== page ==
• Musi - Killed by Industrialization
    As you know, We are surplus in population in our city now. We are thirsty in mid rainy season and summers are the worst. We are fed with water being pumped out of Krishna & Godavari, which is too costly for us as a government. Musi is one such natural asset of our region (Telangana), spread among districts, which we can concentrate on to bring back to life. I believe It can suffice at least half the water need in our city. It can bring up Eco tourism in our city, in turn, some more revenue, employment, and reduced cost on water feed to city. Putting aside everything, its we putting forward the nature before us and co exist along with it, proving to the world, civilization can exist without natural destruction! We realize..! Thy we survive!!
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    Created by Raghavendra Varakala
  • don't reduce the green cover
    The value of an apple tree doesn’t lie in terms of economy only, but also in its carbon capturing efficiency. The most significant and undisputed problem of the World today is Climate Change, which has resulted due to Global warming. Uncontrolled Carbon emissions in the atmosphere are increasing global warming. All green trees help in carbon capturing, so does the apple tree. As per the one of the reports of New York’s State Apple Research and Development Program, an acre of orchard fixes about 20 tons of CO2 from the air each season, releases 15 tons of oxygen, and provides over 3.4-4 billion BTU’s (equivalent to about 85-90 air conditioners of 10,000 BTU capacity running 24/7 for 6 months) of cooling power. In addition, some carbon is sequestered in the new wood and, roots of the trees. Apple trees also help perpetuate the water cycle by returning water vapors back into the atmosphere. Uprooting such a huge number of apple trees is not a worthy idea. Uprooting of trees are not only resulting in reduction of the carbon capturing capacity from atmosphere, but, also increasing carbon emissions due to its decay. There seems no difference in actions taken by farmers to encroach in forests then, and as ordered by the Court to remove all the encroachments now, as in both the actions there is loss/impact to environment. Hence, Government needs to step in and, find some other desirable alternatives to remove encroachments, so that, the very idea to save environment can be ensured.
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    Created by Sanjeev Kumar
    As industrial and economic activities expand, global environmental problems grow ever more serious. Environmental issues will be as urgent a task for mankind in the 21st century as with overcoming population, food, resources and energy issues. It is very important as it will combat our various problems including climate change , ecosystem and to preserve our Mother Nature .The Peace scholar Elise Boulding (1920 -2010 ) believed that a the future direction of the society is in fact determined by 5 percent who are active and committed .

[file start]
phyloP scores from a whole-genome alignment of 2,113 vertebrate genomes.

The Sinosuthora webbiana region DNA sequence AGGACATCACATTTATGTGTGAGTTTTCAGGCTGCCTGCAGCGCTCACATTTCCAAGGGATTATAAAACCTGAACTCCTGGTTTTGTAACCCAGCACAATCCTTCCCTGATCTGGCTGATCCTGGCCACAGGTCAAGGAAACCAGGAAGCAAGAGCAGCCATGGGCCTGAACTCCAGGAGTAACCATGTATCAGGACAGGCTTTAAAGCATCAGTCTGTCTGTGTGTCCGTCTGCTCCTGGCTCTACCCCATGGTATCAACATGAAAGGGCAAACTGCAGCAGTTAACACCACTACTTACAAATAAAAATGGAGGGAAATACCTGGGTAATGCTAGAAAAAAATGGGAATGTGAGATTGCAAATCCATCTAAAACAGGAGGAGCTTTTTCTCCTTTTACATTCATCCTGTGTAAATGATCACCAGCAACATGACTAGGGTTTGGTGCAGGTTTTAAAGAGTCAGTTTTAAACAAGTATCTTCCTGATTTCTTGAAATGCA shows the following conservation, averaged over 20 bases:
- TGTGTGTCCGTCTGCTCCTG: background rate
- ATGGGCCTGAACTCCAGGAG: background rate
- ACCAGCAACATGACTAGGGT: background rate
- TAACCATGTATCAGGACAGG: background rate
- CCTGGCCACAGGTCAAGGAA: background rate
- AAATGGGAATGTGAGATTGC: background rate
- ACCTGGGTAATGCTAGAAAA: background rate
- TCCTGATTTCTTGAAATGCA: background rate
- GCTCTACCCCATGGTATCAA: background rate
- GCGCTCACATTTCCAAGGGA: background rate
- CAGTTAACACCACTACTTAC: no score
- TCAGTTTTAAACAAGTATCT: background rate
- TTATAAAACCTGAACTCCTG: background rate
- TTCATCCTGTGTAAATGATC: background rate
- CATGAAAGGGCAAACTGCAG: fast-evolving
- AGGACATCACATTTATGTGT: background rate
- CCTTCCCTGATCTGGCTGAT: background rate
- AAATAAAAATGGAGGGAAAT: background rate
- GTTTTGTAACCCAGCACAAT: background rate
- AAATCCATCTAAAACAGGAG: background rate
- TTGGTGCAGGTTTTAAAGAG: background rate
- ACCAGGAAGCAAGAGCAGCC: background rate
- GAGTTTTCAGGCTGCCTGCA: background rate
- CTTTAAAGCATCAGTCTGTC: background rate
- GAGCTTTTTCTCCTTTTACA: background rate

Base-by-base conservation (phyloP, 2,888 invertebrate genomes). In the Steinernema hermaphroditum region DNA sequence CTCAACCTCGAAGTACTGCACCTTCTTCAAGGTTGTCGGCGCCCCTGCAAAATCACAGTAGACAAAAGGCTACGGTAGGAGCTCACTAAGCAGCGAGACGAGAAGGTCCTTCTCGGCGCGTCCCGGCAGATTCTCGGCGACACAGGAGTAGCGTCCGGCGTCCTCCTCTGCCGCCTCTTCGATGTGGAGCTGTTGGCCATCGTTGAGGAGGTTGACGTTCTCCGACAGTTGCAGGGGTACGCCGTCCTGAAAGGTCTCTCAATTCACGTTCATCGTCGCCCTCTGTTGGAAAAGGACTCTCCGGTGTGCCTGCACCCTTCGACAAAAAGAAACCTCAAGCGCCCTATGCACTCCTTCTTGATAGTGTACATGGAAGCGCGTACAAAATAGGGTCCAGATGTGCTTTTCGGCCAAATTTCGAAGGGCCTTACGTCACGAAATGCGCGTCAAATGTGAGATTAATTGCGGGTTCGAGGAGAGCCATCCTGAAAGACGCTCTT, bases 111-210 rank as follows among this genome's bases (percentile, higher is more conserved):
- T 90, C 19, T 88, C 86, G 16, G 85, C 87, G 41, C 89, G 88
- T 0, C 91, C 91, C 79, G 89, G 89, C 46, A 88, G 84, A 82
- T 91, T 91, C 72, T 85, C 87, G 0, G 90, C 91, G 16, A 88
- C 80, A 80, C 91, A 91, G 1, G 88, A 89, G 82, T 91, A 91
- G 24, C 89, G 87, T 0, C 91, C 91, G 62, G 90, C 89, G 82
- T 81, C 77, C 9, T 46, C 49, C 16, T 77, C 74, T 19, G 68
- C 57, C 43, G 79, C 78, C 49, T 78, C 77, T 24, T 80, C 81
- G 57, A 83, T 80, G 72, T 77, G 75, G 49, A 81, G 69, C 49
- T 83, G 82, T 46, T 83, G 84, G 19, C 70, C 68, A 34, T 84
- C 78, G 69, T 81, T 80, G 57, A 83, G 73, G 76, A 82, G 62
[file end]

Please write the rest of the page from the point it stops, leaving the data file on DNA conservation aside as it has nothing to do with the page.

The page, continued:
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    Created by Shruti Khanna Picture
  • save tree..plant tree..save life..use green fuel
    These above mentioned demands are all made for my city. I want to see my city as one of the greenest and cleanest city of India. The tree plantation drive would reduce the city pollution. I want to see my city as one of the pollution free and smoke free city of India. And the use of green fuel and green power system can improve the economy of the city.
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    Created by Soustabh Paul
  • Save our Natural Forest First
    Awareness & strict action required by forest department, mining & social organisation to save natural forest. Native uneducated peoples cutting thousands of young tree everyday for their firewood purpose. Post plantation care is required to save the social forest.
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    Created by Rasanand Behera Picture
    The Aravalli Range is a range of mountains in western India running approximately 800 km in a northeastern direction across Indian states of Gujarat, Rajasthan, Haryana and Delhi. Aravalli is the oldest mountain range in India. Due to mining in earlier years, this area has been ravaged beyond repairs. Due to a SC judgement, there is ban on mining in this area. Still, there have been numerous reports of illegal mining. • The Aravallis are ecologically very significant, and form the catchments of rivers and nallas that originate from the hills and irrigate the plains. • The Aravallis have also been identified as an important groundwater recharge zone and are very important to the future groundwater security of south Haryana towns like Gurgaon and Faridabad, and provide sweet drinking water to millions of people. • The Aravallis also consist of unspoilt forests like the Mangarbani which are home to close to 300 native plant species, 120 bird species and many animals (jackal, neelgai, mongoose). • The Aravallis provide the only major forest cover in the state of Haryana which has a total forest cover of just 3.59%, the second lowest among Indian states. It is high time that the state recognized the importance of this region and took steps to protect it.
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    Created by Dips Barua Picture